2007 GSA Denver Annual Meeting (2831 October 2007)
Paper No. 118-15
Presentation Time: 1:30 PM-5:30 PM

PROVENANCE OF THE COASTAL SAND, GUYANA

CUSH, Athar-Rahman1, KHANDAKER, Nazrul I.1, SCHLEIFER, Stanley1, NICASIO, Micheal1, RAMPERSAD, Jessica1, and CUSH, Akbar Rahim Wazir2, (1) Natural Sciences Department, Geology Discipline, York College of CUNY, 94-20 Guy R. Brewer Blvd, Jamaica, NY 11451, wellingtoncyprus@yahoo.com, (2) Earth and Atmospheric Sciences, City College of CUNY, 160 Convent Avenue, Manhattan, NY 10031

Representative sand samples were collected from the coastline located along the downstream section of the Mahaica River. Geographically, sample locations are in close proximity to the town of Bartica, eastern Guyana. Sand samples were analyzed for compositional studies with primary focus on the distribution of heavy minerals and utilization of heavy mineral data for provenance interpretation. Geologically, the sand samples are located within the Guyana Shield and the bedrocks belong to the Proterozoic Bartica Formation consisting mainly of gneiss and granulites. The Bartica Formation is bordered with the Proterozoic greenstone belts to the west and southwest and Trans-Amazonian felsic to intermediate igneous intrusive to the west and south. A prominent east-west trending outcrop of Proterozoic felsic volcanic rocks and granites marks the southern boundary of the Bartica Formation. Preliminary heavy mineral study indicates the presence of two distinctive heavy mineral suites. Samples located close to the downstream section of the Mahaica River are characterized by epidote, zircon, hornblende, augite, and minor hypersthene; whereas, samples located in the south of the Mahaica River are typified by garnet, reddish brown basaltic hornblende, augite, zircon, and hypersthene. The typical reddish brown hornblende has been well-documented by many researchers as a petrological signature tool for northern Brazil provenance. The overall composition and provenance of the sands may in part, have been controlled by the low sealevel stand associated with the last glacial episode when local streams incised deeply into the Proterozoic bedrocks and supplied detritus to the surficial coastal deposits.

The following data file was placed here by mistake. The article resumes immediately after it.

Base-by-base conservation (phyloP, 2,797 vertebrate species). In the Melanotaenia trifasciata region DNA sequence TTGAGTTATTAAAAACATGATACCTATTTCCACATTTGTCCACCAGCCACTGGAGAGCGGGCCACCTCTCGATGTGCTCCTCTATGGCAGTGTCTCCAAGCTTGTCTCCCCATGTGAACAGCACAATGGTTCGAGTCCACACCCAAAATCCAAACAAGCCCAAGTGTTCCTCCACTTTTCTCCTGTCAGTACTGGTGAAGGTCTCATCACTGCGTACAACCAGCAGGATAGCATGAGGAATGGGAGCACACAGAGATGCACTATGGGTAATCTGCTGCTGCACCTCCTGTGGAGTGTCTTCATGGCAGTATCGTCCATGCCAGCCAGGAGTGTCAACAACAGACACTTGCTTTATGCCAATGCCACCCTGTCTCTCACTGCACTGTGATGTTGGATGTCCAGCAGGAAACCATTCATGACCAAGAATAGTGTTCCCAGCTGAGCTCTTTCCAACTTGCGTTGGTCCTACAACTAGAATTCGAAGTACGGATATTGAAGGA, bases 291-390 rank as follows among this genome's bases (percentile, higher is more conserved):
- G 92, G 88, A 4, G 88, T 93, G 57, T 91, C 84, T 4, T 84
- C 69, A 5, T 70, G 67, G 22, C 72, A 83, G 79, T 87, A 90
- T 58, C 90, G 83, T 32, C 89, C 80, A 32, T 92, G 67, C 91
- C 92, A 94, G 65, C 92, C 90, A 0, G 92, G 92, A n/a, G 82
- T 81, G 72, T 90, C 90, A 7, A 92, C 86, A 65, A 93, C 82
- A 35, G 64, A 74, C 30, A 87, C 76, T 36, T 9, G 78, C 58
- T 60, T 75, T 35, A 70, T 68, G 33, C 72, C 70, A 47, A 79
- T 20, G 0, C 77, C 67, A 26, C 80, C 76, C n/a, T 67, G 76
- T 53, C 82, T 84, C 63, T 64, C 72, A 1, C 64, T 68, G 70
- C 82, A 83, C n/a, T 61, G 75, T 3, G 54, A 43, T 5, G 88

2007 GSA Denver Annual Meeting (2831 October 2007)
General Information for this Meeting
Presentation Handout (.ppt format, 1576.0 kb)
Session No. 118--Booth# 188
Involvement in Geological Research: Close Collaboration among the Faculty and Undergraduate and K12 Students (Posters)
Colorado Convention Center: Exhibit Hall E/F
1:30 PM-5:30 PM, Monday, 29 October 2007

Geological Society of America Abstracts with Programs, Vol. 39, No. 6, p. 328

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